October 29, 2009, 8:12 AM — That was a fast rumor-to-fact turnaround. The larger screen Nintendo DSi I posted about on Tuesday now has a name and a Japanese launch date. The DSi LL will have 4.2" screens and will launch November 21st for ¥20,000 (about $220). In North America and Europe it will be called DSi XL and will launch during calendar Q1 of 2010. The screens of the new device are a little bigger than rumored and are a pretty significant step up in size once you see the old and new units compared. They're also supposed to have a larger viewing angle than the current DSi screens. The DSi LL will initially be offered in Wine Red, Dark Brown and Natural White. Engadget has a chart comparing the DS, DSi and DSi LL that helps put things in perspective.
Officially Nintendo says they've made this new DSi LL for older gamers who have trouble seeing the screens of the other models. I can see it also being popular with people who own a DS not because of its mobility but because of the kinds of games the system offers (games that take advantage of the touch screen as well as old school turn-based RPGs). The larger form factor won't be a deterrent if you don't carry your DS around with you anyway.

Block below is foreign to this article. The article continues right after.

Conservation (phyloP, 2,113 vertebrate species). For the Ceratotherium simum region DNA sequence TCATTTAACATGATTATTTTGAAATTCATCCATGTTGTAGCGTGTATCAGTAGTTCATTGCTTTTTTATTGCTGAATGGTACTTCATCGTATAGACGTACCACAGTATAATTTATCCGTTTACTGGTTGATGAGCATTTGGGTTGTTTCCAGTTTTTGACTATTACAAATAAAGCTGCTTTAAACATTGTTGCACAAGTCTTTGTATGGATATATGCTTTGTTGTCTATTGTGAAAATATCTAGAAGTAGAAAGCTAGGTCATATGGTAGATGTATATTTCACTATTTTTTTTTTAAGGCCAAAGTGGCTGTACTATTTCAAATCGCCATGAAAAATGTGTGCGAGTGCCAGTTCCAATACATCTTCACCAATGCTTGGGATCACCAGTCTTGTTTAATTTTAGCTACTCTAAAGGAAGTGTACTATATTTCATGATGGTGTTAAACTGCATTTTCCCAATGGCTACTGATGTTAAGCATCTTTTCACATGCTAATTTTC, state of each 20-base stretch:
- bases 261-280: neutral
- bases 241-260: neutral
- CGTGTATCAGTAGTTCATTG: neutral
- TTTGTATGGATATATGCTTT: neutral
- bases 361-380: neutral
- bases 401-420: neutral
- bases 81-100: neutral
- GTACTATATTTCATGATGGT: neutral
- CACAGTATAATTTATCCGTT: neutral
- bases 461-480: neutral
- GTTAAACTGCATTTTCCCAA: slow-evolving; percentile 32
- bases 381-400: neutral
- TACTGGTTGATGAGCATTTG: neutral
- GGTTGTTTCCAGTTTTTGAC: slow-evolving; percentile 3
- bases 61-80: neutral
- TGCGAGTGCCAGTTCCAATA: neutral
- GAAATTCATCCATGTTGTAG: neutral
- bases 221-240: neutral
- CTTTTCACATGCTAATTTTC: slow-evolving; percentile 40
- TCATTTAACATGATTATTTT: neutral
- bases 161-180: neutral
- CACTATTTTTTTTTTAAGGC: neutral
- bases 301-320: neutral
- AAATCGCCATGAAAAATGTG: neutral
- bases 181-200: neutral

From a business perspective, Nintendo needs the DSi LL to prop up its falling sales. According to posts at VentureBeat and PC World, Nintendo profits are falling and they won't be making their forecasts. For the April to September 2009 period, Wii sales dropped 43% when compared to the prior year. DS sales were down 15% even with the spring launch of the DSi. Investment in the DSi LL was probably fairly modest and should give the DS line a nice bump in sales as Nintendo fans rush out to buy this year's model.
Fixing the Wii situation could be more challenging. The release of New Super Mario Brothers on November 15th should product an uptick in Wii sales, but overall it feels like Nintendo has painted themselves into a corner. They more or less neglected the 'core gamer' while selling Wii & Wii Fit bundles to soccer moms everywhere. That market seems to be approaching saturation and those old folks in the retirement homes we saw playing Wii Sports aren't running out to buy Dead Space Extraction or Muramasa: The Demon Blade. Nintendo has to find a way to get real gamers excited about the system again (and in fairness the two games I just mentioned, while both third party, should help).